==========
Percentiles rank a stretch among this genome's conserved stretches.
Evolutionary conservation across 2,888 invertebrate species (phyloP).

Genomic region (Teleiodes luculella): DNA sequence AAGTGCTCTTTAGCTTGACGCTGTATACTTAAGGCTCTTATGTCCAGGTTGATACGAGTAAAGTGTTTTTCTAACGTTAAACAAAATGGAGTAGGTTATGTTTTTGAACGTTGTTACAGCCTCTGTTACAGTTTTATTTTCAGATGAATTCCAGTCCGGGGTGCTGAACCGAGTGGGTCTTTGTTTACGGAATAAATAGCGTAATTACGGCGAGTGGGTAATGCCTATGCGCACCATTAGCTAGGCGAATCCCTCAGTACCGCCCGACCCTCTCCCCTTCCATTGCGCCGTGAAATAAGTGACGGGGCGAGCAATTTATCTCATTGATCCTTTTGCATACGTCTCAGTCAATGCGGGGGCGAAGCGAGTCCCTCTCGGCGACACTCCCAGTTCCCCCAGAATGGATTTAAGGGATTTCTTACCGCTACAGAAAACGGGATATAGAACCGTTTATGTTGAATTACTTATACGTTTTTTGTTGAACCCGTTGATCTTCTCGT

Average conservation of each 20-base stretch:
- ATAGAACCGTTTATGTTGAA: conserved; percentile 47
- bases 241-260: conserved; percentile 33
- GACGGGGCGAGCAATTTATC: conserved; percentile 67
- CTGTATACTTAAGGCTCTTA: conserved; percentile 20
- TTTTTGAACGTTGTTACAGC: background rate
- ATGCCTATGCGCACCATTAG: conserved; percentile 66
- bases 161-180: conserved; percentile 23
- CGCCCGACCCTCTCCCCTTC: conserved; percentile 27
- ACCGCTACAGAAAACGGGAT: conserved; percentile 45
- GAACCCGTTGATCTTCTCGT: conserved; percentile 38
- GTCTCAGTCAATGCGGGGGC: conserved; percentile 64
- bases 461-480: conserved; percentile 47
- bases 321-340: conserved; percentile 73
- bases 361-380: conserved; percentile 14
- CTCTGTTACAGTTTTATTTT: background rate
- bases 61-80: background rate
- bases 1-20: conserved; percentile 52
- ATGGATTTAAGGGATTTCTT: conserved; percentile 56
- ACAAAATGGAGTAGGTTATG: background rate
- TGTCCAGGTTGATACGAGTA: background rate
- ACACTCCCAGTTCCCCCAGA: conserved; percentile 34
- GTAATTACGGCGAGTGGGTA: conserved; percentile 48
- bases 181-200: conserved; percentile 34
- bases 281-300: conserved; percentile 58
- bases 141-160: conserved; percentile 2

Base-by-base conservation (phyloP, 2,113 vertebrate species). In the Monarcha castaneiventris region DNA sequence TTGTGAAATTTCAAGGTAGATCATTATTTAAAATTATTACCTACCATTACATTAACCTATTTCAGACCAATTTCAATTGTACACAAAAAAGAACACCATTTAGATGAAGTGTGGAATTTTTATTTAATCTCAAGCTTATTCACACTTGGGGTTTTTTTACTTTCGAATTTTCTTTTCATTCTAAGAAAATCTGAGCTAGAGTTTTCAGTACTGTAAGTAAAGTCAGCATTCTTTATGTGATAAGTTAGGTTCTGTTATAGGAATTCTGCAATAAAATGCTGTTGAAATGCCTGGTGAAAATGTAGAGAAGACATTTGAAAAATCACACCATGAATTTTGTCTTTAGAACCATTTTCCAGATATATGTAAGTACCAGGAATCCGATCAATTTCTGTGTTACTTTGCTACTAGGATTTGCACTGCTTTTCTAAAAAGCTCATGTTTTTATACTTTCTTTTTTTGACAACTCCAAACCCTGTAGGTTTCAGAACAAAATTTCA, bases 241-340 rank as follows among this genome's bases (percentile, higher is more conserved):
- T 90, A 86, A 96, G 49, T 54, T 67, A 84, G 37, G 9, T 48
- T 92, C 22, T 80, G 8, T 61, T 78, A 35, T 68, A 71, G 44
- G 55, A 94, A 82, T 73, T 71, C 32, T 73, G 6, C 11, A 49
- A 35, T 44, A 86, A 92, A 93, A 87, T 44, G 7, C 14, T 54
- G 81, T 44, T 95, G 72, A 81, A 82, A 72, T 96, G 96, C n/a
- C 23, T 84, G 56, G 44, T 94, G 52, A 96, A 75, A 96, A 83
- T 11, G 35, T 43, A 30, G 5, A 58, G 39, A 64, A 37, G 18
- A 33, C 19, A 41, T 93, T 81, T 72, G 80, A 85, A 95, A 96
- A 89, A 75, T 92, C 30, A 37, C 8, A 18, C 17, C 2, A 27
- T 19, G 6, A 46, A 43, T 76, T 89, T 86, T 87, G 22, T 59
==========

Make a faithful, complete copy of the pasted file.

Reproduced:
Percentiles rank a stretch among this genome's conserved stretches.
Evolutionary conservation across 2,888 invertebrate species (phyloP).

Genomic region (Teleiodes luculella): DNA sequence AAGTGCTCTTTAGCTTGACGCTGTATACTTAAGGCTCTTATGTCCAGGTTGATACGAGTAAAGTGTTTTTCTAACGTTAAACAAAATGGAGTAGGTTATGTTTTTGAACGTTGTTACAGCCTCTGTTACAGTTTTATTTTCAGATGAATTCCAGTCCGGGGTGCTGAACCGAGTGGGTCTTTGTTTACGGAATAAATAGCGTAATTACGGCGAGTGGGTAATGCCTATGCGCACCATTAGCTAGGCGAATCCCTCAGTACCGCCCGACCCTCTCCCCTTCCATTGCGCCGTGAAATAAGTGACGGGGCGAGCAATTTATCTCATTGATCCTTTTGCATACGTCTCAGTCAATGCGGGGGCGAAGCGAGTCCCTCTCGGCGACACTCCCAGTTCCCCCAGAATGGATTTAAGGGATTTCTTACCGCTACAGAAAACGGGATATAGAACCGTTTATGTTGAATTACTTATACGTTTTTTGTTGAACCCGTTGATCTTCTCGT

Average conservation of each 20-base stretch:
- ATAGAACCGTTTATGTTGAA: conserved; percentile 47
- bases 241-260: conserved; percentile 33
- GACGGGGCGAGCAATTTATC: conserved; percentile 67
- CTGTATACTTAAGGCTCTTA: conserved; percentile 20
- TTTTTGAACGTTGTTACAGC: background rate
- ATGCCTATGCGCACCATTAG: conserved; percentile 66
- bases 161-180: conserved; percentile 23
- CGCCCGACCCTCTCCCCTTC: conserved; percentile 27
- ACCGCTACAGAAAACGGGAT: conserved; percentile 45
- GAACCCGTTGATCTTCTCGT: conserved; percentile 38
- GTCTCAGTCAATGCGGGGGC: conserved; percentile 64
- bases 461-480: conserved; percentile 47
- bases 321-340: conserved; percentile 73
- bases 361-380: conserved; percentile 14
- CTCTGTTACAGTTTTATTTT: background rate
- bases 61-80: background rate
- bases 1-20: conserved; percentile 52
- ATGGATTTAAGGGATTTCTT: conserved; percentile 56
- ACAAAATGGAGTAGGTTATG: background rate
- TGTCCAGGTTGATACGAGTA: background rate
- ACACTCCCAGTTCCCCCAGA: conserved; percentile 34
- GTAATTACGGCGAGTGGGTA: conserved; percentile 48
- bases 181-200: conserved; percentile 34
- bases 281-300: conserved; percentile 58
- bases 141-160: conserved; percentile 2

Base-by-base conservation (phyloP, 2,113 vertebrate species). In the Monarcha castaneiventris region DNA sequence TTGTGAAATTTCAAGGTAGATCATTATTTAAAATTATTACCTACCATTACATTAACCTATTTCAGACCAATTTCAATTGTACACAAAAAAGAACACCATTTAGATGAAGTGTGGAATTTTTATTTAATCTCAAGCTTATTCACACTTGGGGTTTTTTTACTTTCGAATTTTCTTTTCATTCTAAGAAAATCTGAGCTAGAGTTTTCAGTACTGTAAGTAAAGTCAGCATTCTTTATGTGATAAGTTAGGTTCTGTTATAGGAATTCTGCAATAAAATGCTGTTGAAATGCCTGGTGAAAATGTAGAGAAGACATTTGAAAAATCACACCATGAATTTTGTCTTTAGAACCATTTTCCAGATATATGTAAGTACCAGGAATCCGATCAATTTCTGTGTTACTTTGCTACTAGGATTTGCACTGCTTTTCTAAAAAGCTCATGTTTTTATACTTTCTTTTTTTGACAACTCCAAACCCTGTAGGTTTCAGAACAAAATTTCA, bases 241-340 rank as follows among this genome's bases (percentile, higher is more conserved):
- T 90, A 86, A 96, G 49, T 54, T 67, A 84, G 37, G 9, T 48
- T 92, C 22, T 80, G 8, T 61, T 78, A 35, T 68, A 71, G 44
- G 55, A 94, A 82, T 73, T 71, C 32, T 73, G 6, C 11, A 49
- A 35, T 44, A 86, A 92, A 93, A 87, T 44, G 7, C 14, T 54
- G 81, T 44, T 95, G 72, A 81, A 82, A 72, T 96, G 96, C n/a
- C 23, T 84, G 56, G 44, T 94, G 52, A 96, A 75, A 96, A 83
- T 11, G 35, T 43, A 30, G 5, A 58, G 39, A 64, A 37, G 18
- A 33, C 19, A 41, T 93, T 81, T 72, G 80, A 85, A 95, A 96
- A 89, A 75, T 92, C 30, A 37, C 8, A 18, C 17, C 2, A 27
- T 19, G 6, A 46, A 43, T 76, T 89, T 86, T 87, G 22, T 59